Access Tips & Rules
Normalizing Your DatabaseWhen a database suffers from poor table organization, experts say it's not normalized.
Here are some Access tips on rules governing how a relational database should store its tables (These are the rules of data normalization.)
Five normalization rules exist, but the last three are fairly complicated and used mostly by database professionals.
On this page, I'll explain the first two normalization rules, which are all a beginner really needs to understand to avoid major mistakes, again some Access tips worth mentioning.
RULE 1: Avoid Repeated InformationSuppose you want to keep contact information on your customers along with a record of each transaction they make.
If you kept it all in one table, you would have to repeat the customer's full name, address, and phone number each time you entered a new transaction. It would also be a nightmare if the customer's address changed where you would have to change the address in every transaction record for that customer.
Wrong way to do it...
<![endif]> A better way is to break the table up into two separate tables, and then assign each customer an ID Number.
Include that ID Number in a table that contains names and addresses. Then use the same ID Number as a link in a separate table that contains the transactions, as show below.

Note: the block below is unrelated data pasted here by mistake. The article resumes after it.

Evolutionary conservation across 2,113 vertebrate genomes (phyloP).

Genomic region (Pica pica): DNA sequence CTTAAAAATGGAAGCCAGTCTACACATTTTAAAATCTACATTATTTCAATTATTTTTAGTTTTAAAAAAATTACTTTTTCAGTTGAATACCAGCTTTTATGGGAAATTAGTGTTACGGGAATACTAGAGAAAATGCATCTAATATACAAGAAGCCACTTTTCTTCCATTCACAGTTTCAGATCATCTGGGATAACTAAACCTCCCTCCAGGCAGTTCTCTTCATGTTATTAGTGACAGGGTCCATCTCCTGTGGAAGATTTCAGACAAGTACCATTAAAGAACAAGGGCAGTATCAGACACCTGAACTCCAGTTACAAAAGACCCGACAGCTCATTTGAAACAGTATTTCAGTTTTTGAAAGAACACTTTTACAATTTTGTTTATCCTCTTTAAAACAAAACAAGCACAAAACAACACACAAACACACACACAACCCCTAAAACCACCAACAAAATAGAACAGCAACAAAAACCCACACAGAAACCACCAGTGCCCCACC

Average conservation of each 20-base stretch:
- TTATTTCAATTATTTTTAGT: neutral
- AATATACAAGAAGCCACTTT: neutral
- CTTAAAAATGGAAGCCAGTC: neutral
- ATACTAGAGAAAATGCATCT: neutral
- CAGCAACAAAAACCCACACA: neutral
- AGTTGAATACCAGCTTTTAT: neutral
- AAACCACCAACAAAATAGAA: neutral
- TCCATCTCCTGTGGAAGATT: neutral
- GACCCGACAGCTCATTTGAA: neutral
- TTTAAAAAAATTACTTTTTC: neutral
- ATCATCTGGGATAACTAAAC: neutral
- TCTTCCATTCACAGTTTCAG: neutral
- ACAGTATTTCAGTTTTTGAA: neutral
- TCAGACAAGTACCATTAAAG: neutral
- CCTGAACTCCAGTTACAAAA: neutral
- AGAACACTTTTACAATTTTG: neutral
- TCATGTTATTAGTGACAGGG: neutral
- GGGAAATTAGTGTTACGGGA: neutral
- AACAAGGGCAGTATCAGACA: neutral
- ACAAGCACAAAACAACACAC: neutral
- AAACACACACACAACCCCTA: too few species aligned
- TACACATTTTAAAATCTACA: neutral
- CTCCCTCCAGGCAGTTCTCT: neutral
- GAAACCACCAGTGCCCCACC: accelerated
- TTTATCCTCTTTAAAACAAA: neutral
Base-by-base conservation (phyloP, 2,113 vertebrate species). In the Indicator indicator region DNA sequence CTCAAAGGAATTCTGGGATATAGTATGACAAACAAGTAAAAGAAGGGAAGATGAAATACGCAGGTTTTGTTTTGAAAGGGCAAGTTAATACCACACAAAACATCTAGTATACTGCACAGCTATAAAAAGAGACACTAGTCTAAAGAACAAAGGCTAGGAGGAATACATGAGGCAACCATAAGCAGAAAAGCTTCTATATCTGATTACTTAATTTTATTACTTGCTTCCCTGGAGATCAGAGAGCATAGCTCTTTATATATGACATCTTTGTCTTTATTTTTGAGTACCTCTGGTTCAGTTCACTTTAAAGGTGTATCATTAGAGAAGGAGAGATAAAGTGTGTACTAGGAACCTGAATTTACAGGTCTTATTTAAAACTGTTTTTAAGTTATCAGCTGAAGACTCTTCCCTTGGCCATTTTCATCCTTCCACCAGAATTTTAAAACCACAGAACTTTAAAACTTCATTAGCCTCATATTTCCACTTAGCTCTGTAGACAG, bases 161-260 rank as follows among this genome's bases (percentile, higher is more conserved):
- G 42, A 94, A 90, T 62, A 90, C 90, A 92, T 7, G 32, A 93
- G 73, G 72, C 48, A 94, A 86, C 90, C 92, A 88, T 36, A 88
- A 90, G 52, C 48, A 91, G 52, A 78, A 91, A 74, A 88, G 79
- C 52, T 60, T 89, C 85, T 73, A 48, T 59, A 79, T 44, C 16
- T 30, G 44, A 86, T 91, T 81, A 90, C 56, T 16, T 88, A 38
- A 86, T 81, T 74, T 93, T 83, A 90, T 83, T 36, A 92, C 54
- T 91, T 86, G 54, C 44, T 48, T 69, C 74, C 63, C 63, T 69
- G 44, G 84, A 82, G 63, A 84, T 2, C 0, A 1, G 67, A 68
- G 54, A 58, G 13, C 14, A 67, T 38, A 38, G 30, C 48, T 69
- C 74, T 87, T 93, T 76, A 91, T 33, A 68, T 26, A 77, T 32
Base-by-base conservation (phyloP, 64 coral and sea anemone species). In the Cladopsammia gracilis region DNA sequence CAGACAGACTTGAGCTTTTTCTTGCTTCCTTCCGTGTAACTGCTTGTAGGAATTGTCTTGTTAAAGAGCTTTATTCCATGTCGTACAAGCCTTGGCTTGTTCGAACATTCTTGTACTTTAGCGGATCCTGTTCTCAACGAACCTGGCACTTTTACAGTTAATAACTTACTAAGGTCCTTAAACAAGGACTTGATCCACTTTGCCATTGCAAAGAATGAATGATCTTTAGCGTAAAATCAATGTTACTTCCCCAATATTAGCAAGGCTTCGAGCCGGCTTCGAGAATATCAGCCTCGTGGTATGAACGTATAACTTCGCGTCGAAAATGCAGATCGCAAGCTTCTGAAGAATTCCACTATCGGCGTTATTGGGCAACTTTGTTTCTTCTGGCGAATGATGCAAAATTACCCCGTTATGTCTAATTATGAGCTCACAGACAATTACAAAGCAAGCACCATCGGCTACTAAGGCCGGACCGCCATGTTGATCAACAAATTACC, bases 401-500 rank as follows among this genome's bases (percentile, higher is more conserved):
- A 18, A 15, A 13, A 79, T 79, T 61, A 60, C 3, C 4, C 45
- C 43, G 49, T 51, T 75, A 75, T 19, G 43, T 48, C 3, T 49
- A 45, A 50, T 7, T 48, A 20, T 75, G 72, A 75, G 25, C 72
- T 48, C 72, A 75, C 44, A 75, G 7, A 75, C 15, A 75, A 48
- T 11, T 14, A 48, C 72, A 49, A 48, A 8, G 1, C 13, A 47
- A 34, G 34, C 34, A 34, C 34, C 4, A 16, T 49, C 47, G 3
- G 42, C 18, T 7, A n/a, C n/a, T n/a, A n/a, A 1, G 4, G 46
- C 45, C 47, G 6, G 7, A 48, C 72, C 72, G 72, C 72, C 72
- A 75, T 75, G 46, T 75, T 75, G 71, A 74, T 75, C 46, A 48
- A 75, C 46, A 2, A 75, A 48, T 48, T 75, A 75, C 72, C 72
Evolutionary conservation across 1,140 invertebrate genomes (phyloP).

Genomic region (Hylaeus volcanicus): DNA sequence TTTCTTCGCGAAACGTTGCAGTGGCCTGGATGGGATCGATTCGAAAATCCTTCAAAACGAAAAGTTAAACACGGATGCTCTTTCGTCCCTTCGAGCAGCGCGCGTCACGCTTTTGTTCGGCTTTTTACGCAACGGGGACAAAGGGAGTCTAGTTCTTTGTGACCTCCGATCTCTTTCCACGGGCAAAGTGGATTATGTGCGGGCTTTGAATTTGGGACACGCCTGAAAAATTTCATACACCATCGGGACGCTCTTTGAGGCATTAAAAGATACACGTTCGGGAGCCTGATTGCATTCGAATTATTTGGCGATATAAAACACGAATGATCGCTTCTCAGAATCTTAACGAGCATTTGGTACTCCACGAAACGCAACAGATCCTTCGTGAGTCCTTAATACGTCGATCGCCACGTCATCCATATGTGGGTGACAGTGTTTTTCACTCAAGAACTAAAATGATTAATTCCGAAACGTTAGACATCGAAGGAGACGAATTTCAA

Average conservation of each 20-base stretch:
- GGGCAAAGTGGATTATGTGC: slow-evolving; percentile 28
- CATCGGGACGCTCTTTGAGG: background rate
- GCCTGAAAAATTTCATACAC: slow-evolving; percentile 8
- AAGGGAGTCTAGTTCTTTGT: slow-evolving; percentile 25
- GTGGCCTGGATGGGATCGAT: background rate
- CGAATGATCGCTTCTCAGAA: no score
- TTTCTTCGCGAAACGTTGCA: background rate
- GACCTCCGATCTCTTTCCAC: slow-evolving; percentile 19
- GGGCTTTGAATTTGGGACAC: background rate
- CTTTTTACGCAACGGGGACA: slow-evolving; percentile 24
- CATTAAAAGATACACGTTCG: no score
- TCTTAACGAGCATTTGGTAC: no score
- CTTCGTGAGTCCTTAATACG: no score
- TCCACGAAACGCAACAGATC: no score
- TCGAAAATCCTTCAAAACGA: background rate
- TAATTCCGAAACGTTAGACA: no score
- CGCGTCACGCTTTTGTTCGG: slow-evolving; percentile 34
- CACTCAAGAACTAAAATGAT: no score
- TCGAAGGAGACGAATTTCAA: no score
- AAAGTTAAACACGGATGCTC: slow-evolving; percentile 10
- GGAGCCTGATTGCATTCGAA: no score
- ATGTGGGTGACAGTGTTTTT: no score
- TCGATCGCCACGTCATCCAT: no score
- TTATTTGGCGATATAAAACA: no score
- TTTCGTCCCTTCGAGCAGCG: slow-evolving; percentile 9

The right way to do it...
RULE 2: Avoid redundant dataSuppose you want to keep track of which employees attended certain training classes. Many employees and lots of classes are involved. One way would be to keep it all in a single Personnel table, such as this:
(Wrong way to do it...)
But what if an employee takes more than one class?
You'd have to add a duplicate line in the table to list it, and then you have the problem described in the previous section — multiple records with virtually identical field name entries.
What if the only employee who has taken a certain class leaves the company?
When you delete that employee's record, you delete the information about the class's credit hours, too.
A better way would be to create separate tables for Employees, Classes and Training Done, as shown in the following example:
(The right way to do it...)
Access XP Topics- Screen layout
- Storing data
- Database planning
- Tips for tables
- Tips for forms
- Tips for reports